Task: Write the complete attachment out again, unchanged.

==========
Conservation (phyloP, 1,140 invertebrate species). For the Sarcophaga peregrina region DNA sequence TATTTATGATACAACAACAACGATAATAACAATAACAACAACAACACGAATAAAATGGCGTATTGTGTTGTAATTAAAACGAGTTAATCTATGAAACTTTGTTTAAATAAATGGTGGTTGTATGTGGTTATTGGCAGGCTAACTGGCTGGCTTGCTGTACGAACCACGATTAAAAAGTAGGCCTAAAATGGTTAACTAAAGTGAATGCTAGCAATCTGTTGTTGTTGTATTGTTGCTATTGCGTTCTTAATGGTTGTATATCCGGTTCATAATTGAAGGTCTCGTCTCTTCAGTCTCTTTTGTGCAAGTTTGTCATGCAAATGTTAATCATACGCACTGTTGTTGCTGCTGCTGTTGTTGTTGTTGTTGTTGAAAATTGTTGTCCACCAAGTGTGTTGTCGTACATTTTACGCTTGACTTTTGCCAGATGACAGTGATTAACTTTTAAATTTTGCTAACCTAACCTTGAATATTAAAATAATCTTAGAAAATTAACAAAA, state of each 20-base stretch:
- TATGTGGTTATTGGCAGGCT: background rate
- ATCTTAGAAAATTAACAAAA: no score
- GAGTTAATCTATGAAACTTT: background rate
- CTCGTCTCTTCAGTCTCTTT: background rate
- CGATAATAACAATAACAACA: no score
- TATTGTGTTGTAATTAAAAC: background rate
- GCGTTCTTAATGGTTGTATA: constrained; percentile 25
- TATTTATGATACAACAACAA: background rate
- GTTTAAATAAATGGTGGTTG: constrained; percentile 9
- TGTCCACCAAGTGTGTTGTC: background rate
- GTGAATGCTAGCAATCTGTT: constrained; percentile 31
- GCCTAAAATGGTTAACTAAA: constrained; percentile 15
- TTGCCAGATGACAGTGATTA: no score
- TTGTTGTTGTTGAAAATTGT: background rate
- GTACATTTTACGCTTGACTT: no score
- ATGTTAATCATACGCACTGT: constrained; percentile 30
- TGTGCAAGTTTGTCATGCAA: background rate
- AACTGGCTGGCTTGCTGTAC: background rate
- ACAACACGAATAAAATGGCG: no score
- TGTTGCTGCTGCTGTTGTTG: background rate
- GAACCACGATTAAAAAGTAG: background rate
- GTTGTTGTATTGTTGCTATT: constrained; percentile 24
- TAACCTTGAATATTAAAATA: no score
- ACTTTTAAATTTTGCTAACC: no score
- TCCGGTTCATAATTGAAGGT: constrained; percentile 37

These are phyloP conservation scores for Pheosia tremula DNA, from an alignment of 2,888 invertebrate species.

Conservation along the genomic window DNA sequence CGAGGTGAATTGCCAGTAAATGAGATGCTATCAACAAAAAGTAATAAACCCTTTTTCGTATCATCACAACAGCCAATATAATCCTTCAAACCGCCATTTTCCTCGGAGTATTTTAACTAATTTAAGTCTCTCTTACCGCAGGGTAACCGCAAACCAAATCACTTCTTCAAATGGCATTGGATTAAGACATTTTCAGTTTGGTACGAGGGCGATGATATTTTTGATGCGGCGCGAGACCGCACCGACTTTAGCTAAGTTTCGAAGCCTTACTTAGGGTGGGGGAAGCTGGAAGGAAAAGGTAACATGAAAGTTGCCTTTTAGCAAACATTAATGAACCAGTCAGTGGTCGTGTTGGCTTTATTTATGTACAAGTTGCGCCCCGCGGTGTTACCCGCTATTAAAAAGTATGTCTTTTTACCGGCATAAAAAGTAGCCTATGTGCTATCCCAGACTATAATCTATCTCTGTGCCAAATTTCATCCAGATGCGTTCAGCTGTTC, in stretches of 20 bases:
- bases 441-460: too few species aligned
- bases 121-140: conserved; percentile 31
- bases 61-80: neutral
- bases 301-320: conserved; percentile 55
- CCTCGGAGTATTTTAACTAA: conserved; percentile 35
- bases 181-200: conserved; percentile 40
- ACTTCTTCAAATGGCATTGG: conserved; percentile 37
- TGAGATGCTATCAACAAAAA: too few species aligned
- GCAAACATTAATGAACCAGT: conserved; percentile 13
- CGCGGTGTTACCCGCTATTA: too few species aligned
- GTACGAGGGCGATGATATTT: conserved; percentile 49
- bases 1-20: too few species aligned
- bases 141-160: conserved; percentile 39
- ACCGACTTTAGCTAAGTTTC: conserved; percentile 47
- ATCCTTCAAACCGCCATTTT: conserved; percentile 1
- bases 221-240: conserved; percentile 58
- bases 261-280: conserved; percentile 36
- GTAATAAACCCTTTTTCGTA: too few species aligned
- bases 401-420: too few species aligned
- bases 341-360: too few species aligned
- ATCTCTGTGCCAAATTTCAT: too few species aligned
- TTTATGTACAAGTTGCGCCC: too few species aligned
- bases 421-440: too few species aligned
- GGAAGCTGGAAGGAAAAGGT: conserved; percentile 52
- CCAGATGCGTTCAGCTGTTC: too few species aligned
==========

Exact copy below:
Conservation (phyloP, 1,140 invertebrate species). For the Sarcophaga peregrina region DNA sequence TATTTATGATACAACAACAACGATAATAACAATAACAACAACAACACGAATAAAATGGCGTATTGTGTTGTAATTAAAACGAGTTAATCTATGAAACTTTGTTTAAATAAATGGTGGTTGTATGTGGTTATTGGCAGGCTAACTGGCTGGCTTGCTGTACGAACCACGATTAAAAAGTAGGCCTAAAATGGTTAACTAAAGTGAATGCTAGCAATCTGTTGTTGTTGTATTGTTGCTATTGCGTTCTTAATGGTTGTATATCCGGTTCATAATTGAAGGTCTCGTCTCTTCAGTCTCTTTTGTGCAAGTTTGTCATGCAAATGTTAATCATACGCACTGTTGTTGCTGCTGCTGTTGTTGTTGTTGTTGTTGAAAATTGTTGTCCACCAAGTGTGTTGTCGTACATTTTACGCTTGACTTTTGCCAGATGACAGTGATTAACTTTTAAATTTTGCTAACCTAACCTTGAATATTAAAATAATCTTAGAAAATTAACAAAA, state of each 20-base stretch:
- TATGTGGTTATTGGCAGGCT: background rate
- ATCTTAGAAAATTAACAAAA: no score
- GAGTTAATCTATGAAACTTT: background rate
- CTCGTCTCTTCAGTCTCTTT: background rate
- CGATAATAACAATAACAACA: no score
- TATTGTGTTGTAATTAAAAC: background rate
- GCGTTCTTAATGGTTGTATA: constrained; percentile 25
- TATTTATGATACAACAACAA: background rate
- GTTTAAATAAATGGTGGTTG: constrained; percentile 9
- TGTCCACCAAGTGTGTTGTC: background rate
- GTGAATGCTAGCAATCTGTT: constrained; percentile 31
- GCCTAAAATGGTTAACTAAA: constrained; percentile 15
- TTGCCAGATGACAGTGATTA: no score
- TTGTTGTTGTTGAAAATTGT: background rate
- GTACATTTTACGCTTGACTT: no score
- ATGTTAATCATACGCACTGT: constrained; percentile 30
- TGTGCAAGTTTGTCATGCAA: background rate
- AACTGGCTGGCTTGCTGTAC: background rate
- ACAACACGAATAAAATGGCG: no score
- TGTTGCTGCTGCTGTTGTTG: background rate
- GAACCACGATTAAAAAGTAG: background rate
- GTTGTTGTATTGTTGCTATT: constrained; percentile 24
- TAACCTTGAATATTAAAATA: no score
- ACTTTTAAATTTTGCTAACC: no score
- TCCGGTTCATAATTGAAGGT: constrained; percentile 37

These are phyloP conservation scores for Pheosia tremula DNA, from an alignment of 2,888 invertebrate species.

Conservation along the genomic window DNA sequence CGAGGTGAATTGCCAGTAAATGAGATGCTATCAACAAAAAGTAATAAACCCTTTTTCGTATCATCACAACAGCCAATATAATCCTTCAAACCGCCATTTTCCTCGGAGTATTTTAACTAATTTAAGTCTCTCTTACCGCAGGGTAACCGCAAACCAAATCACTTCTTCAAATGGCATTGGATTAAGACATTTTCAGTTTGGTACGAGGGCGATGATATTTTTGATGCGGCGCGAGACCGCACCGACTTTAGCTAAGTTTCGAAGCCTTACTTAGGGTGGGGGAAGCTGGAAGGAAAAGGTAACATGAAAGTTGCCTTTTAGCAAACATTAATGAACCAGTCAGTGGTCGTGTTGGCTTTATTTATGTACAAGTTGCGCCCCGCGGTGTTACCCGCTATTAAAAAGTATGTCTTTTTACCGGCATAAAAAGTAGCCTATGTGCTATCCCAGACTATAATCTATCTCTGTGCCAAATTTCATCCAGATGCGTTCAGCTGTTC, in stretches of 20 bases:
- bases 441-460: too few species aligned
- bases 121-140: conserved; percentile 31
- bases 61-80: neutral
- bases 301-320: conserved; percentile 55
- CCTCGGAGTATTTTAACTAA: conserved; percentile 35
- bases 181-200: conserved; percentile 40
- ACTTCTTCAAATGGCATTGG: conserved; percentile 37
- TGAGATGCTATCAACAAAAA: too few species aligned
- GCAAACATTAATGAACCAGT: conserved; percentile 13
- CGCGGTGTTACCCGCTATTA: too few species aligned
- GTACGAGGGCGATGATATTT: conserved; percentile 49
- bases 1-20: too few species aligned
- bases 141-160: conserved; percentile 39
- ACCGACTTTAGCTAAGTTTC: conserved; percentile 47
- ATCCTTCAAACCGCCATTTT: conserved; percentile 1
- bases 221-240: conserved; percentile 58
- bases 261-280: conserved; percentile 36
- GTAATAAACCCTTTTTCGTA: too few species aligned
- bases 401-420: too few species aligned
- bases 341-360: too few species aligned
- ATCTCTGTGCCAAATTTCAT: too few species aligned
- TTTATGTACAAGTTGCGCCC: too few species aligned
- bases 421-440: too few species aligned
- GGAAGCTGGAAGGAAAAGGT: conserved; percentile 52
- CCAGATGCGTTCAGCTGTTC: too few species aligned